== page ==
We continue to work with federal, state, local, tribal and community partners to support the ongoing response for Ida. As clean up efforts begin, this page offers answers to frequently asked questions and rumors about Louisiana (DR-4611).
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No. In most cases, FEMA grants do not have to be paid back. If you have insurance that covers your temporary housing costs, but ask FEMA to advance you some money to help you pay for those costs while your insurance is delayed, you will need to pay that money back to FEMA after your receive your insurance settlement.
After applying, you may be referred to the U.S. Small Business Administration (SBA) for an SBA disaster assistance loan as part of the disaster assistance process.
FEMA works with SBA to determine if you should get money for personal property or transportation assistance from FEMA or SBA. FEMA is not allowed to provide money for these losses to people who may qualify for an SBA loan.
FEMA will automatically refer you to SBA to be considered for a disaster loan if you meet SBA’s income standards. FEMA will use your household annual gross income and number of dependents to determine if FEMA will refer you to the SBA.
You don’t have to accept an SBA loan offer; however, if you are approved and you do not accept it, you will not be referred back to FEMA for personal property or transportation assistance. You can call the FEMA Helpline at 800-621-3362 if you have additional questions or need more information.
FEMA assistance is not taxable income and won’t affect eligibility for Social Security, Medicare, Medicaid or Supplemental Nutrition Assistance Program (SNAP) benefits, or other federal benefits
If you were relocated or evacuated and don't know if your home was damaged, you can visit DisasterAssistance.gov to apply for assistance online. You can also choose to call the FEMA Helpline at 800-621-3362 to tell an agent about your current situation. If you use a video relay service (VRS), captioned telephone service, or others, give FEMA your number for that service.
FEMA may be able to provide Lodging Expense Reimbursement (LER) for out-of-pocket lodging expenses, but only if these expenses are not covered through other means, such as insurance.
To be considered for LER, you must meet basic eligibility criteria for assistance and FEMA must verify that your home is unlivable, inaccessible, or affected by an extended disaster-caused utility outage. You must also submit verifiable documentation, such as receipts, of your lodging expenses.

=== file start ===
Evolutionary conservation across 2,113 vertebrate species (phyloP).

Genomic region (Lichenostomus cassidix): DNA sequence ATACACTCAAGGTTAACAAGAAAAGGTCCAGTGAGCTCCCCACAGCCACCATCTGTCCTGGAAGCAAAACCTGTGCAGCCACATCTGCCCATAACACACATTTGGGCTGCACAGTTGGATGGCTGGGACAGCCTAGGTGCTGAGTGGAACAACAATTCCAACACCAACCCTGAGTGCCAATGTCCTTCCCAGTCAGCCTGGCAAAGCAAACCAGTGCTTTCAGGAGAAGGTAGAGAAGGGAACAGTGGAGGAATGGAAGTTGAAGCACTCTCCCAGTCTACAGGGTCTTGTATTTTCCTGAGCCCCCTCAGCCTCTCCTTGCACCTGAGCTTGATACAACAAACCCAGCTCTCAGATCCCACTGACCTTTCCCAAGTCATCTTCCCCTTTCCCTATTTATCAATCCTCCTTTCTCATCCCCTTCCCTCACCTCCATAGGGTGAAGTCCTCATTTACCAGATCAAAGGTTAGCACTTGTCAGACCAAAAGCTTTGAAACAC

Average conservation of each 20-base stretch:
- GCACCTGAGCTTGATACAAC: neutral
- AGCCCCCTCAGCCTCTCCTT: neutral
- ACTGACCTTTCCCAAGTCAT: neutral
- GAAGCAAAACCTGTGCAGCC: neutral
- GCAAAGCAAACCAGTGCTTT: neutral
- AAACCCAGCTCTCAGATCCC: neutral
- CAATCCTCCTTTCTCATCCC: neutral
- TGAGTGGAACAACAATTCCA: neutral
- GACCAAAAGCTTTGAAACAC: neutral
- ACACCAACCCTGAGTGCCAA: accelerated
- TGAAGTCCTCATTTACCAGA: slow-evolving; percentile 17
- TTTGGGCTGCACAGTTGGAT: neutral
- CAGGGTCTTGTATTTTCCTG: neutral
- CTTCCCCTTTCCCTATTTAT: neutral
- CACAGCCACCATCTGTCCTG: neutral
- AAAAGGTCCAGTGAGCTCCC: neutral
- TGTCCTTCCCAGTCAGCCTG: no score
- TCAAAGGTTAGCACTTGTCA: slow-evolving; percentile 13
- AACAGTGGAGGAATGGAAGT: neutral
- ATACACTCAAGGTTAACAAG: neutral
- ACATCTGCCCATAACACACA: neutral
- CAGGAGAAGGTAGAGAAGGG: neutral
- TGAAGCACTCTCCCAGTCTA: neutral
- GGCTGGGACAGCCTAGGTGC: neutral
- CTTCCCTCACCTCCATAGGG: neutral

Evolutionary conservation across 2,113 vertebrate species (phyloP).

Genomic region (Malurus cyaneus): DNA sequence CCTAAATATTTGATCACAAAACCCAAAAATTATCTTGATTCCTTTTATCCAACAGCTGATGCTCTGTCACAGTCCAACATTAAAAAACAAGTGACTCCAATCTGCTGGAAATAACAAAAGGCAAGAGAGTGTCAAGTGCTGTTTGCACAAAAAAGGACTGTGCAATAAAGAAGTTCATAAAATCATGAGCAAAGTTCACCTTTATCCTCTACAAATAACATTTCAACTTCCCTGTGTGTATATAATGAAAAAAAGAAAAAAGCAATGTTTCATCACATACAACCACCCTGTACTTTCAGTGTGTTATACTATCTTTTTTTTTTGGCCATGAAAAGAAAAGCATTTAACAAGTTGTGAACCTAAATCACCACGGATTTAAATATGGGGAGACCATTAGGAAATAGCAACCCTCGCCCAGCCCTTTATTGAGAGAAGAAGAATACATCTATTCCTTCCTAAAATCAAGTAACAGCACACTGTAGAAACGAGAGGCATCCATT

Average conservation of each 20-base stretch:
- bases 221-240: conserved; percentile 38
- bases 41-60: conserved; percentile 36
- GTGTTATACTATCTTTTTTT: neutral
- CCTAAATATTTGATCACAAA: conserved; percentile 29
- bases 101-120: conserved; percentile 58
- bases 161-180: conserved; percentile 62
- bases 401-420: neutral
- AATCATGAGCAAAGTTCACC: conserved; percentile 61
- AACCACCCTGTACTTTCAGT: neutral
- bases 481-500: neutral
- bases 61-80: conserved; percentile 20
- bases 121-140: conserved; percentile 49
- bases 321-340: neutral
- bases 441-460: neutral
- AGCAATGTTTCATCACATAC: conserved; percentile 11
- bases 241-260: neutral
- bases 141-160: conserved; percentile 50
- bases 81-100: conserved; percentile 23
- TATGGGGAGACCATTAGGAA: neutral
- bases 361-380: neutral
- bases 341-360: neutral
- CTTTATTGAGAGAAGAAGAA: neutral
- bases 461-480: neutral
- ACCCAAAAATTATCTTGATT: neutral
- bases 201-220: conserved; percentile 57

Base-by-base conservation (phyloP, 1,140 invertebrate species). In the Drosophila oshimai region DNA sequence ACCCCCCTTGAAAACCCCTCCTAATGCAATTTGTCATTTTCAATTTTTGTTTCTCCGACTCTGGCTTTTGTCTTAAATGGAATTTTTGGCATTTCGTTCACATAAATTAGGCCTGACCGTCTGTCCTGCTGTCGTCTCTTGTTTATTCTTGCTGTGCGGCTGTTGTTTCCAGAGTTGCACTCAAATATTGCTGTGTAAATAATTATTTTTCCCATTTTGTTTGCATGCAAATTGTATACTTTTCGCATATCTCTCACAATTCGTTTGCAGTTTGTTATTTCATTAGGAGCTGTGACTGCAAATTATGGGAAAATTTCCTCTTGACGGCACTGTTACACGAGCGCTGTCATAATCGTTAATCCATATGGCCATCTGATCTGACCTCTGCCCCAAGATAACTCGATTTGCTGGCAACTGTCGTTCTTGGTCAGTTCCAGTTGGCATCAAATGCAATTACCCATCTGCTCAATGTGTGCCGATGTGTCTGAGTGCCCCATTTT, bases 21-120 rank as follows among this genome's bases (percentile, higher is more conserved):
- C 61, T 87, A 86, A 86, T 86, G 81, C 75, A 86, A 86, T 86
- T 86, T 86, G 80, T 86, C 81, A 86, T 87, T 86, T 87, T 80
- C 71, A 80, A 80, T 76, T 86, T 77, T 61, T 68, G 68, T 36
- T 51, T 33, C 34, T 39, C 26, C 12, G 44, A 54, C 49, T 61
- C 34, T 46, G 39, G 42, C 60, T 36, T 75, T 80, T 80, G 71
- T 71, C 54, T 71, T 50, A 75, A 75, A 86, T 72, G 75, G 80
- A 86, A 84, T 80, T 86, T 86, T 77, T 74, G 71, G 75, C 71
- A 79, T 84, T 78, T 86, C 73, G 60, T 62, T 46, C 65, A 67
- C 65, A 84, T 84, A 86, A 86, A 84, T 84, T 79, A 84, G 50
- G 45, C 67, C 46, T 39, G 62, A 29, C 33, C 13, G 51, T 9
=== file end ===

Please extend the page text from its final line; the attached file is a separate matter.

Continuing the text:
By law, FEMA cannot duplicate benefits provided through insurance. Many insurance policies include Additional Living Expenses (ALE) or Loss of Use (LOU) coverage, which provides money to cover lodging costs when you are unable to live in your home due to a disaster. If your insurance does not include ALE or LOU, or if the money provided by your insurance does not cover all your lodging expenses, you can submit your insurance documentation to FEMA to be considered for Lodging Expense Reimbursement.
Let the inspector know you did not apply for assistance. If the inspector has left, call the FEMA helpline at 800-621-3362 to tell them that you did not apply. FEMA will stop all further processing for the application. If you use a relay service, such as your videophone, Innocaption or CapTel, please provide your specific number assigned to that service. It is important that FEMA is able to contact you, and you should be aware phone calls from FEMA may come from an unidentified number.
Operators can also assist you if you wish to create a new application to apply for FEMA assistance.
Louisiana renters who face eviction or have been evicted due to Hurricane Ida may be eligible for disaster assistance from FEMA.
FEMA is also partnering with the Louisiana State Bar Association and the American Bar Association Young Lawyers Division to provide free legal aid to low-income individuals with disaster legal needs, such as help addressing evictions. Call the toll-free legal aid hotline at (800) 310-7029, or you can get legal advice online through Louisiana Free Legal Answers.
After you apply for disaster assistance from FEMA, you may be contacted by the SBA. If you are asked to submit an application for a low-interest SBA loan, you are encouraged to do so. Applying with the SBA assures that all available disaster assistance options remain open to you.
Submitting the application makes it possible for you to be considered for additional grants. If you apply for an SBA low-interest disaster loan and are not eligible, this may open the door to additional assistance from FEMA. If SBA denies the loan application, you may be eligible for additional FEMA grant assistance to replace essential household items; replace or repair a damaged vehicle; cover storage expenses or meet other disaster-related needs.
Businesses of all sizes and private nonprofit organizations may borrow up to $2 million to repair or replace damaged or destroyed real estate, machinery and equipment, inventory and other business assets. SBA can also lend additional funds to businesses and homeowners to help with the cost of improvements to protect, prevent or minimize the same type of disaster damage from occurring in the future.
For small businesses, small agricultural cooperatives, small businesses engaged in aquaculture and most private nonprofit organizations of any size, SBA offers Economic Injury Disaster Loans to help meet working capital needs caused by the disaster. Economic injury assistance is available to businesses regardless of any property damage.